.... The table also involves a fatal mistake. The tsunami height for Myojin should read 0.3 m at Hachijojima Island about 300 km south of Tokyo instead of 7 m. The writers wonder where such a high value came from. More detailed features of respective eruptions are given in our Table 1. As can be seen in Figure 1...
Series: Special Publications of the Society of Economic Geologists
Published: 01 January 2005
DOI: 10.5382/SP.10.06
EISBN: 9781629490342
..., as illustrated by the Luise volcano on Lihir Island, which is host to the giant Ladolam gold deposit. The Izu-Bonin intra-oceanic arc extends for 1,200 km south from Japan and is host to 26 submarine volcanoes. Myojin Knoll is a caldera volcano that has a number of hydrothermal vents (180°–330°C) in association...
FIGURES | View All (9)
Journal Article
Published: 01 June 1984
American Mineralogist (1984) 69 (5-6): 465–471.
... localities, Yuge and Myojin Islands, Japan, where they occur in Al-, Ti- and Fe-rich skarns in recrystallized limestone beds, forming bands with vesuvianite, spinel-hercynite, sphene, ilmenite and apatite in the former locality, and forming small lenses with titaniferous fassaite, vesuvianite, spinel...
Journal Article
Published: 01 February 1990
Bulletin of the Seismological Society of America (1990) 80 (1): 226–228.
... 1/12/1914 Sakurajima 3 3/11/1953 Myojin 3 7 4 3 N. A.: No estimate available. subjective descriptions of observers to assign a Volcano Eruptive Index (VEI) (varying between 0 and 8) to individual eruptions. Simkin et al. (1981) list the VEI for different eruptions and feel that it is the best...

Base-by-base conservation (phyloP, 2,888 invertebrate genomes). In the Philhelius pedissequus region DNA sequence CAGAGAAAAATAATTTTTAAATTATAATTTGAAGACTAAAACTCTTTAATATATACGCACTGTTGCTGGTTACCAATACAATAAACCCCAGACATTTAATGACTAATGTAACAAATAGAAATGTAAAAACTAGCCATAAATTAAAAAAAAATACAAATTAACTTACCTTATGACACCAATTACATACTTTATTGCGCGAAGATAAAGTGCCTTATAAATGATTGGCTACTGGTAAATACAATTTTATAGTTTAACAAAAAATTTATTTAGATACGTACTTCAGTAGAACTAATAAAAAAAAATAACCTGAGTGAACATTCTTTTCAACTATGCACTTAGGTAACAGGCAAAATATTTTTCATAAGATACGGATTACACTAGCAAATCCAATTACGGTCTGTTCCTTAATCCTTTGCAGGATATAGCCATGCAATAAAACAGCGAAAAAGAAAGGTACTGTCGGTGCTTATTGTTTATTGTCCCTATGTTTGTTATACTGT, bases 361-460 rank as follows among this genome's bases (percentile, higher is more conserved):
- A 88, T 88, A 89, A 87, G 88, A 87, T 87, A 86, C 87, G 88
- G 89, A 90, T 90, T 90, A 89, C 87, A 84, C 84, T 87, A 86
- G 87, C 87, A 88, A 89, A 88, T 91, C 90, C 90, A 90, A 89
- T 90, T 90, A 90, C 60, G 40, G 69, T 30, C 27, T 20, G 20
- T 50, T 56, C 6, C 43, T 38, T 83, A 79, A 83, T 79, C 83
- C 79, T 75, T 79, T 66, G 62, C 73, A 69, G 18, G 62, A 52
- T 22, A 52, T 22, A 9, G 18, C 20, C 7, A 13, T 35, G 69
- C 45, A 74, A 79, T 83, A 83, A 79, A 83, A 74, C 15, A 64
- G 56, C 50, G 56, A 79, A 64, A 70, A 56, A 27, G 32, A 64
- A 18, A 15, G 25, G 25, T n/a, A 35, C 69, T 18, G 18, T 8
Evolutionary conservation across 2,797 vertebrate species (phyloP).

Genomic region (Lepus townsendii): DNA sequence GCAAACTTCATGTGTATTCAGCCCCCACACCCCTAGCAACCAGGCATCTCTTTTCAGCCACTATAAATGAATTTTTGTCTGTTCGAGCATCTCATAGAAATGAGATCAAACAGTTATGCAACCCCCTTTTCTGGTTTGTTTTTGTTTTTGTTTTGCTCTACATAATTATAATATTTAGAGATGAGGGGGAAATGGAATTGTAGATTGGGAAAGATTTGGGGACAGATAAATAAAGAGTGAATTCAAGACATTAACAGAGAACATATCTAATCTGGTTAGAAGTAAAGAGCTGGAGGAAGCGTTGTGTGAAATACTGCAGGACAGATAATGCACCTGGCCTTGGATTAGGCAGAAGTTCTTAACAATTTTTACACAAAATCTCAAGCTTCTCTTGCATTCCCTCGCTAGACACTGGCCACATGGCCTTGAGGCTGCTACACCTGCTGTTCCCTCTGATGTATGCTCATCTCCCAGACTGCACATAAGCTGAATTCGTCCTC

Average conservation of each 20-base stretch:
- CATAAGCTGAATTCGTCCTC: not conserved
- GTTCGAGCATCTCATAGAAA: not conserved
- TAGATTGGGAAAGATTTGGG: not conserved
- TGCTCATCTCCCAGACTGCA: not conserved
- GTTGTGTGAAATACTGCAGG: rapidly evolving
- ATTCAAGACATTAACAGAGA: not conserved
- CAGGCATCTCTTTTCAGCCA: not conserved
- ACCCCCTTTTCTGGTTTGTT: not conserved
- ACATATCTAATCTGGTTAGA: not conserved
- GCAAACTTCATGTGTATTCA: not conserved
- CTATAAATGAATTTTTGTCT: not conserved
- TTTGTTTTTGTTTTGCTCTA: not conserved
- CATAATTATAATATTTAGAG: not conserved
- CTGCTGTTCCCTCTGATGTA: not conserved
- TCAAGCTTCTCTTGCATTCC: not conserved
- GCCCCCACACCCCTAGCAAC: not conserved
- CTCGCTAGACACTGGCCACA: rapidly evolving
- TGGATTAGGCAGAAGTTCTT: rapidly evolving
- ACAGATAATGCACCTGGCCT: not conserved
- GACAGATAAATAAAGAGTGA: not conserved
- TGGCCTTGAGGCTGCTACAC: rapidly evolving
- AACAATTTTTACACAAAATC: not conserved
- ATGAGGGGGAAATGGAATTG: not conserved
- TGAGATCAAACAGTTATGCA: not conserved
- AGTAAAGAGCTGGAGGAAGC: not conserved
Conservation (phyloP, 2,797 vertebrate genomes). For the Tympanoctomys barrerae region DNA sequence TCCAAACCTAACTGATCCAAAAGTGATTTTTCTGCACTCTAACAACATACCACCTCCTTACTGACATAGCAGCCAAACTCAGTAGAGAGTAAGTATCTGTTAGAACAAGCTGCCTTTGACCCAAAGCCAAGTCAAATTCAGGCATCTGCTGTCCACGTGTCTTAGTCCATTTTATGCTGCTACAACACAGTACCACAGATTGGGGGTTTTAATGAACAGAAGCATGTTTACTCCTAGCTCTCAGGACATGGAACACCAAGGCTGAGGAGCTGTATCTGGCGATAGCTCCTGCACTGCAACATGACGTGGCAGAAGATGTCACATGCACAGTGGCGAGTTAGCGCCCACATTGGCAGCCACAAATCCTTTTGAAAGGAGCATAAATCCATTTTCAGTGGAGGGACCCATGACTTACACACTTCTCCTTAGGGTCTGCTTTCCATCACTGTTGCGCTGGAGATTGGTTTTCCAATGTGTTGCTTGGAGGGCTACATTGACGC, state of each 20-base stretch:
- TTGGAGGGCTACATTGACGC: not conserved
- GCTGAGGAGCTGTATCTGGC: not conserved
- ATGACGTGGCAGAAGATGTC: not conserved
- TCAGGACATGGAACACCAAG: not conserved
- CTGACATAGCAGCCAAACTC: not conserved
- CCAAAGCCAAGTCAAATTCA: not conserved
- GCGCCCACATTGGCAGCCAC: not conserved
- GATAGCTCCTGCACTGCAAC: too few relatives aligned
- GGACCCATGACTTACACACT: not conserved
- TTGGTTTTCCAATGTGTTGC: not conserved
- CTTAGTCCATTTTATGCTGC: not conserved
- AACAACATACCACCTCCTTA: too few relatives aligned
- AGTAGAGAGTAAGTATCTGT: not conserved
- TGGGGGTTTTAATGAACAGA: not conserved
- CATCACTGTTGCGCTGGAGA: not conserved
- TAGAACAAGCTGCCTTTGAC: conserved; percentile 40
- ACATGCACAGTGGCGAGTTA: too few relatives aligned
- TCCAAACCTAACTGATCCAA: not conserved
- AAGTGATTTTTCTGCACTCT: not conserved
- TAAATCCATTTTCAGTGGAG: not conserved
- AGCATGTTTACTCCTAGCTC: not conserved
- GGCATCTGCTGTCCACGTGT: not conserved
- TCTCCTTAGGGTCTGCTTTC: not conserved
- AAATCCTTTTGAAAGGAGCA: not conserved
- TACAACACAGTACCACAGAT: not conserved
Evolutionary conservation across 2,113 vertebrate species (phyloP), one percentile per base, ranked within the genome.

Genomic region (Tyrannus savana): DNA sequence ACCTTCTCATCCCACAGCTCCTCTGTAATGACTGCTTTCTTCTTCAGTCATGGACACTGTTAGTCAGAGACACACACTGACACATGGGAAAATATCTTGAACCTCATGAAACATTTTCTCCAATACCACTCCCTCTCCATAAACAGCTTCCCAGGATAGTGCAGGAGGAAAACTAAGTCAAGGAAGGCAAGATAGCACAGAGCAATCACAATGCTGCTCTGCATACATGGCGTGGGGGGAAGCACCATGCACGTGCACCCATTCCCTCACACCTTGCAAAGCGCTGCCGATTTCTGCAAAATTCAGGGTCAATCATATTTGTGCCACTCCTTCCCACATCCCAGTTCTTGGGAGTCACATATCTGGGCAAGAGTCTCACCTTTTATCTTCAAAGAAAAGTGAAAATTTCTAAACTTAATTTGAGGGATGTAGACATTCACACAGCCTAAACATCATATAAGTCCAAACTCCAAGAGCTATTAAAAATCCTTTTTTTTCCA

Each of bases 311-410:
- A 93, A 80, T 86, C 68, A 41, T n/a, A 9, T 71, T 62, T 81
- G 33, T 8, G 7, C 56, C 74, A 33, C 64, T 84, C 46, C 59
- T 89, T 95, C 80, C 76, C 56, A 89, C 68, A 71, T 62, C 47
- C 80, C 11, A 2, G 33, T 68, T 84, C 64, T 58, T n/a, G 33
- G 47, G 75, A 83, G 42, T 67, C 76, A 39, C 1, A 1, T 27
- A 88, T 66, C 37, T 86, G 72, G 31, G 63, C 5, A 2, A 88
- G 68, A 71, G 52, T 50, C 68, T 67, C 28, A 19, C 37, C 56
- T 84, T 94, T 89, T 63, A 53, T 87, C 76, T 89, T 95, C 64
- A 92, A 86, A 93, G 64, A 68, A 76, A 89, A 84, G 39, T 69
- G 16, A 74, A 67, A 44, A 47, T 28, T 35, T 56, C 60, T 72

Journal Article
Journal: Economic Geology
Published: 01 November 2004
Economic Geology (2004) 99 (7): 1593–1594.
... and Kano describe the morphology and architecture of nine calderas along the Izu-Ogasawara (Bonin) Arc, eight of which contain silicic volcanic products, and one (Myojin Knoll) of which contains active VHMS deposits. The Myojin Knoll caldera is perhaps the best studied, with the floor at a depth of 1,400 m...
Image
Figure 1. Location map and topographic map of Izu-Bonin arc. Black and blue...
Published: 01 November 2007
Myojin knoll; Sms—South Sumisu; Ssc—South Sumisu caldera; Tsm—Torishima; Sfg—Sofugan; G—Getsuyo seamount; Ka—Kayo seamount; S—Suiyo seamount; Kn—Kinyo seamount; D—Doyo seamount; Nsi—Nishino-shima; Kkt—Kaikata seamount; Ktk—Kaitoku seamount; Kij—Kita Iou-jima; SFG-TL—Sofugan tectonic line.
Journal Article
Journal: Geology
Published: 23 February 2018
Geology (2018) 46 (4): 371–374.
... behind the volcanic front; from north to south, it consists of the Aogashima, Myojin, and Sumisu rifts ( Fig. 1 ). The seafloor is deeper at the Sumisu rift than at the Aogashima and Myojin rifts. Subsidence of the basement by normal faulting is greatest in the southern part of the backarc region...
FIGURES
Journal Article
Journal: Economic Geology
Published: 01 March 2023
Economic Geology (2023) 118 (2): 319–345.
... or no assimilation of oceanic crust Fretzdorffet al. (2006) Lytle et al. ( 2012 ) Jenner et al. ( 2012 ) Beier et al. ( 2015 )   Arc rifts Izu Bonin: Sumisu rift, Aogashima rift, Myojin rift, Torishima rift Manus basin: Pual rift, Susu rift 65.9–76.5 wt % SiO 2; 0.17–0.61 wt % TiO 2; 0.88–2.94 wt % K 2 O...
FIGURES | View All (12)
Journal Article
Journal: Geology
Published: 01 November 2007
Geology (2007) 35 (11): 1031–1034.
...—Myojin knoll; Sms—South Sumisu; Ssc—South Sumisu caldera; Tsm—Torishima; Sfg—Sofugan; G—Getsuyo seamount; Ka—Kayo seamount; S—Suiyo seamount; Kn—Kinyo seamount; D—Doyo seamount; Nsi—Nishino-shima; Kkt—Kaikata seamount; Ktk—Kaitoku seamount; Kij—Kita Iou-jima; SFG-TL—Sofugan tectonic line. ...
FIGURES | View All (4)
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Primitive mantle normalized trace element plots of modern oceanic felsic vo...
Published: 01 March 2023
negative Nb-Ta anomalies. G) Arc volcanoes of the Izu-Bonin arc (e.g., Myojin Knoll, Sumisu Knoll, Baiyonnaise Knoll) have slightly depleted total REEs, depleted HREEs, weak negative Eu anomalies, and strong negative Nb-Ta anomalies. H) Samples from arc rifts of the Izu-Bonin arc (Sumisu rift, Torishima